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How do we make... parts smaller?

8/20/2018 | Words: Chuck Mahnken | Pictures: Amber Chafin


In Alice in Wonderland, Alice was much too big to fit through the tiny door that led to the Queen of Hearts’ garden. Thanks to a bottle labeled “Drink Me,” she shrank down to 10 inches in size and continued her adventures. Here in the real world, when machinists want to shrink an engine part, they don’t have magical potions at their disposal. How-ever, they do have a few tricks up their sleeves to get the job done. 

The process of machining is defined as forming and cutting a piece of metal into a desired shape and size by machine tools. Travis Blystone, Machining Supervisor at the MTU Aiken Plant, likens the facility’s machine shop to a butcher’s shop. “A butcher takes a whole beef loin and makes tenderloins, T-bones, all sorts of different cuts. In machining, we start with a raw casting. Then we meticulously cut away the unwanted material—the fat and trimmings. The end product is lean, clean and high-quality,” 
says Blystone.

Machining and assembly require strict attention to detail. Incorrect dimensions can 
lead to big problems. Every part must be per-fectly snug. On the cylinder head and cubical part assembly line at Aiken, valve guides, valve seats and bearings must be “press fit” into their corresponding mating parts. Extreme cooling with liquid nitrogen ensures the perfect fit quickly and efficiently. 

Here’s a quick physics lesson: When temperatures are cold, the kinetic energy of a solid object is decreased, causing atoms to take up less space. As a result, the material contracts in size. Machinists use this principle to join parts every day. At the MTU Aiken Plant, the technique is utilized to assemble components for Series 2000, Series 4000 and Series 883 engines. For example, on Aiken’s cubical part assembly line, when a bearing is set into a portable tank of liquid nitrogen, it can reach a temperature of -320°F (-196°C) in less than 5 minutes. The bearing can shrink more than 10 microns in size.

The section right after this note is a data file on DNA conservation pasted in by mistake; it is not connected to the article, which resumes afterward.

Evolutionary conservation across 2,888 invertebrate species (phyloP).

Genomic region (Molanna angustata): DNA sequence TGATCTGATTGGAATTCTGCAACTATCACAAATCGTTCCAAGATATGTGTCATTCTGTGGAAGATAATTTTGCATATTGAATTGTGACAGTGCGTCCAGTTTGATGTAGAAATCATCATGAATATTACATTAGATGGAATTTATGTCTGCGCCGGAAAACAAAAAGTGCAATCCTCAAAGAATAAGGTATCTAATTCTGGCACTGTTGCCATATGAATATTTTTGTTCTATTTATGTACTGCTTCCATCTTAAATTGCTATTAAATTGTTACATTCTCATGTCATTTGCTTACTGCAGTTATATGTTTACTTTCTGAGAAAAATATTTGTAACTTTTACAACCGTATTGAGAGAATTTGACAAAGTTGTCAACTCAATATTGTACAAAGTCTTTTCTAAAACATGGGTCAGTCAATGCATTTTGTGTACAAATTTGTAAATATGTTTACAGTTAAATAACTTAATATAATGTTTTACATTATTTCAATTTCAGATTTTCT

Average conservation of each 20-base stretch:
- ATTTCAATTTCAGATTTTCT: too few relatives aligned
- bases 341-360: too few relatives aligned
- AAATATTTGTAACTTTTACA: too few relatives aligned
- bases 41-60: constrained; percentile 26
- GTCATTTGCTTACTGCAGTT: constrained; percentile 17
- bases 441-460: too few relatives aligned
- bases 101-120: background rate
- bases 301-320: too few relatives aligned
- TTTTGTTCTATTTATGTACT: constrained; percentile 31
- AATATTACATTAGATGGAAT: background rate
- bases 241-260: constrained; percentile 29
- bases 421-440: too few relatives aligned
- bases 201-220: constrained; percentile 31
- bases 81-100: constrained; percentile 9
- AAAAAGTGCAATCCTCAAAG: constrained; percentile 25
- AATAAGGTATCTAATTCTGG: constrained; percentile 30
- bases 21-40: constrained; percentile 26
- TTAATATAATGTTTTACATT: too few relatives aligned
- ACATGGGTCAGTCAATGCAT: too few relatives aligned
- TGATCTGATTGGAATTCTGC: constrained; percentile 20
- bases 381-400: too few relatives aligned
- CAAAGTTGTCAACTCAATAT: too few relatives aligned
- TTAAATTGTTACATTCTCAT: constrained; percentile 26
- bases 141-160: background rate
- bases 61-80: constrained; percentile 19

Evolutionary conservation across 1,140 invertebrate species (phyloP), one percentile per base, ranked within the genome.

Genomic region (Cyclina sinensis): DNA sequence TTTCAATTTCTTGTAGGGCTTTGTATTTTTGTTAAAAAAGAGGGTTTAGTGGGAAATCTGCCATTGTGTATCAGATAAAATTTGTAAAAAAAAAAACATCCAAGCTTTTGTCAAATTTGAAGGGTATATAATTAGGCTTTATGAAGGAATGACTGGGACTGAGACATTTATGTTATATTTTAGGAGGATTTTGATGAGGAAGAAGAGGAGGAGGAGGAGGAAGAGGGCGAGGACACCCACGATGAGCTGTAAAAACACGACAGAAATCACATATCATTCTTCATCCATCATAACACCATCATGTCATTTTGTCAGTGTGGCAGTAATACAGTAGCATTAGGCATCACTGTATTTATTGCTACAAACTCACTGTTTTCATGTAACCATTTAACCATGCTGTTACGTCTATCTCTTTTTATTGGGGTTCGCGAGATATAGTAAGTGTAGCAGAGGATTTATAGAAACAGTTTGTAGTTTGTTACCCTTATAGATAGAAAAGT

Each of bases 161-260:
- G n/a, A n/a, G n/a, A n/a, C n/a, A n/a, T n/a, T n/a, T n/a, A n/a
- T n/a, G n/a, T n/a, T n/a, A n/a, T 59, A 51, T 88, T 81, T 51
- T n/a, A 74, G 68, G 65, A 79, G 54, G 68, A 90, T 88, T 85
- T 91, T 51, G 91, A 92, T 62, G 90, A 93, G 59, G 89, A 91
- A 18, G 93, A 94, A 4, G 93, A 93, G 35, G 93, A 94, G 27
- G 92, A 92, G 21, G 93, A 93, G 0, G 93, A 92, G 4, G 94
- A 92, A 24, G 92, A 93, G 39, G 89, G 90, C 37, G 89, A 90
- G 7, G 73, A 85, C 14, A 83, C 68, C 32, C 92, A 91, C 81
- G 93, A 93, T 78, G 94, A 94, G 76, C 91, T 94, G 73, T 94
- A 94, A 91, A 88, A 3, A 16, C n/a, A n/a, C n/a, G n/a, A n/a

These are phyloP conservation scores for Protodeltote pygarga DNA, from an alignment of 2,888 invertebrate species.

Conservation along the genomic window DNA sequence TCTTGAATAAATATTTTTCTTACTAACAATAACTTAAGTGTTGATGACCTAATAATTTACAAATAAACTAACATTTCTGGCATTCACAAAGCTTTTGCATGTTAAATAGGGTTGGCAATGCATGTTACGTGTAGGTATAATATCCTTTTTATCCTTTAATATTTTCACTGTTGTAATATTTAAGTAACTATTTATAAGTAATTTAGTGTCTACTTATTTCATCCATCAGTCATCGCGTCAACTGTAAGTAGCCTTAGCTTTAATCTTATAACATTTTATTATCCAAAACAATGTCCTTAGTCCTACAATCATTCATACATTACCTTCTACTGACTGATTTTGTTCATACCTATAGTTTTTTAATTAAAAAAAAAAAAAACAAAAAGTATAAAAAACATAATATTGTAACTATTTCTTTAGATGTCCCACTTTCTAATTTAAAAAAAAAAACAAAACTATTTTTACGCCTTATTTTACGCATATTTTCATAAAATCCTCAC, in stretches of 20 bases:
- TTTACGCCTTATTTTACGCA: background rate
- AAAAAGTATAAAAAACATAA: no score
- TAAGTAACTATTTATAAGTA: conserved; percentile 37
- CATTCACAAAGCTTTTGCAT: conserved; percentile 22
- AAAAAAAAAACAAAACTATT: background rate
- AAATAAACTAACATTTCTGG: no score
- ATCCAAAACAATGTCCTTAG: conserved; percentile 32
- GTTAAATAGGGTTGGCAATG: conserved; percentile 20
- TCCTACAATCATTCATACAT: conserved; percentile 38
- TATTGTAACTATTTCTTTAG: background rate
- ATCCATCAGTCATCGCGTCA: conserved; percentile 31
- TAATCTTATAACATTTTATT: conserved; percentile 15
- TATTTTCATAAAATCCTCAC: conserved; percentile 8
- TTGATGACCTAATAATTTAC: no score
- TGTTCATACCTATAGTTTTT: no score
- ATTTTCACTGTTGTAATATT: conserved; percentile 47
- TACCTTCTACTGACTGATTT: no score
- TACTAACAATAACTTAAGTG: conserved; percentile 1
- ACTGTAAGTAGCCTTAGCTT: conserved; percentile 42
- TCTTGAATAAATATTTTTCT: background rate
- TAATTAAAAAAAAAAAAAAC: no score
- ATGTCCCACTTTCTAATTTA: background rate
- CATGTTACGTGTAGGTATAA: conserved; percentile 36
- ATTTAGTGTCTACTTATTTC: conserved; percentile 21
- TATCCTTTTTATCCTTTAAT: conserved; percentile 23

This reduction in size enables a machinist to place it into the flywheel housing quickly and easily. “They will pick up the bearing with an installation tool that lines it up, and drop it into the part,” says Blystone. “When it comes up to room temperature, the bearing expands larger than the hole, so it makes a tight fit. If you need to get the bearing out, you have to get a hydraulic ram and press it out, physically.” 

Ensuring strong connection is crucial to engine quality. Only after the part passes a close visual inspection can it move down the line. Any imperfection can lead to costly waste and production delays. “On the equipment rack, if we had a bearing that was a little bit loose, then pretty much the whole engine would have to be torn down,” says Blystone. “If we had a valve guide or a valve seat that came out, you’d have a cylinder head failure. It’s not good for the company, and definitely not good for the customer.”

The operative immerses a bearing bushing in a vessel filled with liquid nitrogen with the aid of a jig. The bearing bushing contracts when chilled...
... and can be inserted more easily in the equipment carrier where it then gradually expands.

The content of the stories reflects the status as of the respective date of publication. They are not updated. Further developments are therefore not taken into account.

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InInteresting work.